HD 24 in Columbia (the southern third of Boone County) is going to be a brawl–an expensive brawl between incumbent Republican Ed Robb and Democratic challenger Chris Kelly (pictured at left).
In 2006, Jim Ritter challenged Robb, and they fought the most expensive House campaign in Missouri history. Between them, they spent over $300,000, with Robb having a spending edge of $42,000. With that advantage, he managed to eke out a 211 vote victory. When Ronny Richardson talked to me about that race early last month, he praised Jim Ritter’s fine qualifications, but he thought the outcome might have been different if Ritter had been willing to throw a few punches. Some streetfighting smarts were called for because Robb’s got nothing against getting down and dirty. Ronny figures that holding back in a brawl isn’t part of Chris Kelly’s nature.
I asked Kelly about that assessment, and he said, “Me? I’m a little bunny rabbit.”
Um-hmm. With claws.
After assuring me of his gentle nature, he got down to brass tacks assessing the way the race is going. He’s well known in Columbia for serving twelve years in the House in the eighties and nineties, for successfully running for associate circuit judge, and for writing a column in the Columbia Tribune for several years. In fact, he’s never lost an elective race. And, like so many other Democrats I’ve talked to, he figures that the way to win a race is with a good ground game. He’s already knocked on more than 5,000 doors.
But in this district, money is necessary. So far, that aspect of the race looks to be in Kelly’s favor. As of eight days before the primary, he had brought in $110,000, 85 percent of it from individual donors. And he’s spending it too. He says he’s already up on TV, which I take to be the explanation for a $10,000 expenditure to Starwood Enterprises.
If you trust appearances, it looks as if Ed Robb (pictured at left) had better get cracking because, as of eight days before the primary, he had raised a little less than $58,000. But I don’t trust appearances. I figure that the big money will start pouring in after the campaign finance limits come off on August 28th.
Once the money’s in–most of it from businesspeople and PACs–it will go for a lot of media:
Like the last election, Robb’s campaign plans to spend the most money during the last few weeks of the campaign because if voters are bombarded with ads throughout the campaign, “people get tired of hearing your name,” he said.
Robb said this campaign is so costly because of the many media outlets in Columbia: advertising is expensive, especially television and radio ads.
But let’s not forget that this race is about more than who has the most money and who knocks on the most doors. It is about issues, and on that score, Kelly is the man.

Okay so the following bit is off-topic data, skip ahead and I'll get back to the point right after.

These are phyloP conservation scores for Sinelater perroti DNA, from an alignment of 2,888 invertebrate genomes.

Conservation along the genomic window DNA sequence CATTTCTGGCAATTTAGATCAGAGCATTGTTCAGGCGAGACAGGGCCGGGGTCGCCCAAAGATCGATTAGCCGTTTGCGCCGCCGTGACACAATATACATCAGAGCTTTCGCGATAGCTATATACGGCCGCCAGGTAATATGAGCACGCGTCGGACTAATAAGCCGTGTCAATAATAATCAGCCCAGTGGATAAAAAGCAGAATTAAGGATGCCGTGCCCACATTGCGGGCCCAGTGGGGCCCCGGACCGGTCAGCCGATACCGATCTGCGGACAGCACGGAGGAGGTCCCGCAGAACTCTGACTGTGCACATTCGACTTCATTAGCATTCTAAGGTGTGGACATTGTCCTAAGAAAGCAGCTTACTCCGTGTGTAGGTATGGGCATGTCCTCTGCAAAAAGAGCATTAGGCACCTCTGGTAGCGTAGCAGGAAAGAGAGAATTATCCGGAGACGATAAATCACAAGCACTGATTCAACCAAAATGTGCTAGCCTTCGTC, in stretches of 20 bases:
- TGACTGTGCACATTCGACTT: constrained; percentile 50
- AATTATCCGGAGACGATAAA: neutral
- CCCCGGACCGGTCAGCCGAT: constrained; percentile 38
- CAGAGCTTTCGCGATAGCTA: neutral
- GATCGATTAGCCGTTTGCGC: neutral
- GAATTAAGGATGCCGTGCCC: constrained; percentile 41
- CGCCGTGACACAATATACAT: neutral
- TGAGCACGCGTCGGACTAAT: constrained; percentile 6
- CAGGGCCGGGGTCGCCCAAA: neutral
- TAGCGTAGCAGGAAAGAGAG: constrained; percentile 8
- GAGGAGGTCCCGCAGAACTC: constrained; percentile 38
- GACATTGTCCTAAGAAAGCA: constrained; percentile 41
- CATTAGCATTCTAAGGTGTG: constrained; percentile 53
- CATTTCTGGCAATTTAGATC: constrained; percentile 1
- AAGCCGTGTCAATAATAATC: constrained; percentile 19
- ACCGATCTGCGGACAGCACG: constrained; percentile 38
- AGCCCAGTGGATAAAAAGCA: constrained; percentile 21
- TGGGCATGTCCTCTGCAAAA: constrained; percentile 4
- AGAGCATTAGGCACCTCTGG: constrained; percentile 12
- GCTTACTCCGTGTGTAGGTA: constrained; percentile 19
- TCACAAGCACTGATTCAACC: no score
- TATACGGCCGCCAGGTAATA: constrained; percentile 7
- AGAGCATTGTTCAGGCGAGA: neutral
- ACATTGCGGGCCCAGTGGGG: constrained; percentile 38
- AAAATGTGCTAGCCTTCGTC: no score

He’s pro-choice, all the way, for example. In 1993, he introduced the first bill in the history of the state to appropriate funds for birth control and family planning. He says that “it was a two hour floor battle and we passed it by one vote.” A lot of women who were involved in that battle remember his part in it and are very involved now in his campaign.
As House Leader, he led the fight to get the KATY trail built. For that, he was given the Sierra Club legislator of the year award–an award he’s received twice. Considering his love of the out of doors–that’s him going over the falls–he and the Sierra Club are a natural fit.
He also believes in protecting the environment by favoring local control of CAFOs.
“On CAFOs I’m a total believer in local control. You can make an argument that a local county might want a CAFO, but that is their business. The only reason to move it to the state is so that Big Ag can control the situation.”
The message Kelly is stressing most this election season is how Republicans have changed for the worse since he was in the legislature. He’s appalled at their extreme partisanship. Kelly says that when he was in the House, he and Republicans disagreed on issues and fought about them, but they were personally collegial, knew about each other’s kids and thought of each other as friends. Now they’re hiring private investigators to chase the opposition around.
When he was in the House, he understood the need for and the art of compromise. When the Nancy Cruzan case arose in the eighties–she was a young woman in a persistent vegetative state whose family wanted to remove the feeding tubes–Kelly drafted legislation that the Catholic Conference, which opposed Cruzan’s family’s wishes–was willing to accept. The bill allowed families to have feeding tubes removed, but only if two doctors affirmed that the patient was in a persistent vegetative state and only if the patient had, while still mentally competent, delegated such authority to the family in a clear and convincing way. Ashcroft, as governor, signed the legislation.
Ed Robb is one of the partisans that Kelly decries. Robb voted for the Medicaid cuts. He didn’t vote for the sale of the MOHELA assets, but that presumably was because, like many Republicans, he feared the science buildings the money would be used to construct might conceivably someday be the site of stem cell research.
Robb, in turn, disparages Kelly as a “tax-and-spend liberal” partly because Kelly has staunchly opposed spending cuts to the University of Missouri and partly because, as a legislator, he voted for the Excellence in Education Act, which boosted funding for elementary and secondary education. Chris responds that if the Excellence in Education Act was such a bad idea, then Robb ought to vote to repeal it. As if Robb would make a politically risky move like that.
So the sniping has started, and we shall see how heated the exchanges get by November 4th. We’ll also see how much money gets spent, how many doors get knocked on, and, most important, who wins.
Top photo of Kelly courtesy of The Maneater. Photo of Robb courtesy of Project Vote Smart